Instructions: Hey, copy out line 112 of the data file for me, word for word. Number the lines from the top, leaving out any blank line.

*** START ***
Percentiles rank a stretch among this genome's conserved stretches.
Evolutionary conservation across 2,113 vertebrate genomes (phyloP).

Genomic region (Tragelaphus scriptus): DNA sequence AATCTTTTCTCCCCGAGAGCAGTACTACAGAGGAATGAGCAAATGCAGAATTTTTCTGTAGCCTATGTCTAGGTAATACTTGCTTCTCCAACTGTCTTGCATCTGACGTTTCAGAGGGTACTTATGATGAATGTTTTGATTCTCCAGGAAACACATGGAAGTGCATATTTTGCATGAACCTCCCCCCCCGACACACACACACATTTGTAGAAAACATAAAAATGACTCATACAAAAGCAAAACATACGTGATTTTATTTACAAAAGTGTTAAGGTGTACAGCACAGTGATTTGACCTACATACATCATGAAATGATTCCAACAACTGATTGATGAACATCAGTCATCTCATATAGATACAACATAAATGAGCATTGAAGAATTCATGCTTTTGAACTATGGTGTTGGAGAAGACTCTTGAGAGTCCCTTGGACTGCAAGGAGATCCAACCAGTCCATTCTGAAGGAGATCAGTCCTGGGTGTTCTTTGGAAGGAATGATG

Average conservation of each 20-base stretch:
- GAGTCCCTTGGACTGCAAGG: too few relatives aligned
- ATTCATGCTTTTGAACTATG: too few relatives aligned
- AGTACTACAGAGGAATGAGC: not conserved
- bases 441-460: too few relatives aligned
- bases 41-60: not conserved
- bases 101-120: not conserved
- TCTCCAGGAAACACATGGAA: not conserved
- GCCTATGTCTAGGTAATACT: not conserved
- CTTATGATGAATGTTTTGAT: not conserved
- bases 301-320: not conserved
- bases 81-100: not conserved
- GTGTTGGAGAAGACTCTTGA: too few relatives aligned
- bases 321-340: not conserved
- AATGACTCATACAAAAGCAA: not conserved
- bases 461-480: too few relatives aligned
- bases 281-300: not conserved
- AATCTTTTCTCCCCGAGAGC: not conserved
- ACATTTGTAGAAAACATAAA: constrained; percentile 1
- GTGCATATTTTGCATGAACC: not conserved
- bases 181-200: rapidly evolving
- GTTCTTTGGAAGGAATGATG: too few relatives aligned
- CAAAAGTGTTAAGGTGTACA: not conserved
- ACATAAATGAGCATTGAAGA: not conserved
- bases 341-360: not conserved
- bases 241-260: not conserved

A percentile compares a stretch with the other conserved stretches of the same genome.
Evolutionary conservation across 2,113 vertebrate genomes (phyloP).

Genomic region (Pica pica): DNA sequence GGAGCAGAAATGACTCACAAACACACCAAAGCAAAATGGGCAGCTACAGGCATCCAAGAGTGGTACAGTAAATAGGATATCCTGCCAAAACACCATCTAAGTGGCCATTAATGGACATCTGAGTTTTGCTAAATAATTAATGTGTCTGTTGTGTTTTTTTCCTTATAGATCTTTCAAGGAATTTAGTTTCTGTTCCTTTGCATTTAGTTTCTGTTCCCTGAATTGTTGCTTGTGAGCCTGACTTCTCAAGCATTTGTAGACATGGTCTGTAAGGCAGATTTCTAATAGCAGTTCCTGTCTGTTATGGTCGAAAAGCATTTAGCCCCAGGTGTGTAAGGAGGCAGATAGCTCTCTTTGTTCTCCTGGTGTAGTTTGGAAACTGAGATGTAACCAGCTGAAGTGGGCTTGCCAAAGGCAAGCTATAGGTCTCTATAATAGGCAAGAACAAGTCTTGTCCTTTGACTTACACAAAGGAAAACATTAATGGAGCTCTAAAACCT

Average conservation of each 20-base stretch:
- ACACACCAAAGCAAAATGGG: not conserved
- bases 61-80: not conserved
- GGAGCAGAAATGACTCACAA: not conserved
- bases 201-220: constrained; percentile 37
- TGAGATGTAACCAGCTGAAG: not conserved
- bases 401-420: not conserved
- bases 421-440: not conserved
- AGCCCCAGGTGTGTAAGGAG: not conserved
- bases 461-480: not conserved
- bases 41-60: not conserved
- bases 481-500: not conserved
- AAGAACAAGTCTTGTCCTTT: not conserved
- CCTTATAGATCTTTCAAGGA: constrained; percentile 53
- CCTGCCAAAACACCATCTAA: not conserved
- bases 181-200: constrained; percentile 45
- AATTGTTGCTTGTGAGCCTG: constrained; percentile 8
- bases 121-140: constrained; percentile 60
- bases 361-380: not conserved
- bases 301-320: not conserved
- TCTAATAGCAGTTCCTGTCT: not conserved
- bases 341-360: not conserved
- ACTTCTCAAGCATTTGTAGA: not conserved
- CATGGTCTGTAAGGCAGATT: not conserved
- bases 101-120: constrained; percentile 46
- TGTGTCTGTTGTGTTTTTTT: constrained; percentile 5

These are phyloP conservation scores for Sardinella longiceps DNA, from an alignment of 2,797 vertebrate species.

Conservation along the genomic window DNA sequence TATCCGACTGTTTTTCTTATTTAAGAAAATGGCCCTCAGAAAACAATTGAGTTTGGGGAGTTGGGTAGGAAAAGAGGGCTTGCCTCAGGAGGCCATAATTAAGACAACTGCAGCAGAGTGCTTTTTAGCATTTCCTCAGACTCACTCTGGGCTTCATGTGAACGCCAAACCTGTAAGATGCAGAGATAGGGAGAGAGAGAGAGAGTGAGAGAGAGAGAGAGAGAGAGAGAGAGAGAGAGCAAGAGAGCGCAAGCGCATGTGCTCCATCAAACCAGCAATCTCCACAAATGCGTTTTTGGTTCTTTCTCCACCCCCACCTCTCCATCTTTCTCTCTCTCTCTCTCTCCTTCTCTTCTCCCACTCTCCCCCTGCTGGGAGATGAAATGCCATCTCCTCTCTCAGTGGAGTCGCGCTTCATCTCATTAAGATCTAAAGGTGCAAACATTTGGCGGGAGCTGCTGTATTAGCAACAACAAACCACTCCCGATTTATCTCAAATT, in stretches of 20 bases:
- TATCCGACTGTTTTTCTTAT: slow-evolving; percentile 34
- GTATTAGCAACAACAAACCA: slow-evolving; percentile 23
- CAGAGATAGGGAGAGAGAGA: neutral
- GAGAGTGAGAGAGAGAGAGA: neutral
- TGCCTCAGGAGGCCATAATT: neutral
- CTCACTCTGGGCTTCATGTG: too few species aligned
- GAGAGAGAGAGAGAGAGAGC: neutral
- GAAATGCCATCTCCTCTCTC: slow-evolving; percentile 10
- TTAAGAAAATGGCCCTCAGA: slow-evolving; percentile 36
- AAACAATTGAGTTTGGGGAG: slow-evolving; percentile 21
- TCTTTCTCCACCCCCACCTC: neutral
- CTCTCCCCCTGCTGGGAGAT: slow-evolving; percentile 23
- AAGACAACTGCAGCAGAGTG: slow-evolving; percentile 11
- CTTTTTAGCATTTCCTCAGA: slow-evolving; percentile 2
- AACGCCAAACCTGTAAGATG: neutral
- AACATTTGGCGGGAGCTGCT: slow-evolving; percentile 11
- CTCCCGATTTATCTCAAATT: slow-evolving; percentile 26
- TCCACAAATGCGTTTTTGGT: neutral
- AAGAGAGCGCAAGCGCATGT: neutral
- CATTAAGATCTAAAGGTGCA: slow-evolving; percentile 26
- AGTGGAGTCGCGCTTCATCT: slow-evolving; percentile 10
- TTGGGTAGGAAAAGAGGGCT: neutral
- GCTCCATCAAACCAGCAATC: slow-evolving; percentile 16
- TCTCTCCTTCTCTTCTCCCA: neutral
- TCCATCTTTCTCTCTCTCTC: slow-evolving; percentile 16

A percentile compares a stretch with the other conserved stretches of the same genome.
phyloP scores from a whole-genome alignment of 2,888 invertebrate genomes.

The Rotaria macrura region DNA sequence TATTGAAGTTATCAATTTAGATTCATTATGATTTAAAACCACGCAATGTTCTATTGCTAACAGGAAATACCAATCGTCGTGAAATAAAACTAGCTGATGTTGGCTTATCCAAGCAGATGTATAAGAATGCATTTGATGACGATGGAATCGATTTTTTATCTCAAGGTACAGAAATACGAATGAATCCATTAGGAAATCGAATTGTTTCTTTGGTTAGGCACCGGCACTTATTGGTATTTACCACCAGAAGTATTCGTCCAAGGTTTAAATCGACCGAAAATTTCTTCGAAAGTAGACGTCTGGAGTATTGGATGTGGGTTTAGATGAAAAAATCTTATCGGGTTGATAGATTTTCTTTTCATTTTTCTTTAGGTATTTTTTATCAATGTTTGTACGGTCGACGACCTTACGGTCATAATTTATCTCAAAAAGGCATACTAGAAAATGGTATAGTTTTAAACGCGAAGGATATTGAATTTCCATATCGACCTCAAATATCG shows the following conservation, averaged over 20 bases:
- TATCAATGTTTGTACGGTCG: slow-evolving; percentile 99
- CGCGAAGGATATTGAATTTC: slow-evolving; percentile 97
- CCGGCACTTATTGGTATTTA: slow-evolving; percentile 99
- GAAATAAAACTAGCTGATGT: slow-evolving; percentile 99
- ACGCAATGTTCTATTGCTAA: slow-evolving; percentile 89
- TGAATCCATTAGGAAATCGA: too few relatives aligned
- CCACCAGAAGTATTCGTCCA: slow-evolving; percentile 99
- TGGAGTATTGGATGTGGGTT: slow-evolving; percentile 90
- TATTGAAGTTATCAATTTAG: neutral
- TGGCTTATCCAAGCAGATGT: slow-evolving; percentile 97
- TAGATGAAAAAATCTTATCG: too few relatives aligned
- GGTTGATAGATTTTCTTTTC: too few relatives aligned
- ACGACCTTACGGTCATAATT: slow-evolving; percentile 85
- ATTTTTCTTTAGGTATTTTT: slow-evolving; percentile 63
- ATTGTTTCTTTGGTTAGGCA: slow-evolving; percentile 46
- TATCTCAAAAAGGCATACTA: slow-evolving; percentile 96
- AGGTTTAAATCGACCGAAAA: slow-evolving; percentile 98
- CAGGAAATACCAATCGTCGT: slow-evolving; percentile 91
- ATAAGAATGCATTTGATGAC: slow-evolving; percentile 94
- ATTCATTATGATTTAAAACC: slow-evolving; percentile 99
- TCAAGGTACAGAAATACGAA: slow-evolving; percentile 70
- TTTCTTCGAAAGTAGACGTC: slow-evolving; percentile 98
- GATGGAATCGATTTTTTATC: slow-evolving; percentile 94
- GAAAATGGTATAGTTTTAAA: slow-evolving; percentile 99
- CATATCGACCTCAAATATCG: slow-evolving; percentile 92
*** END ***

- GAAAATGGTATAGTTTTAAA: slow-evolving; percentile 99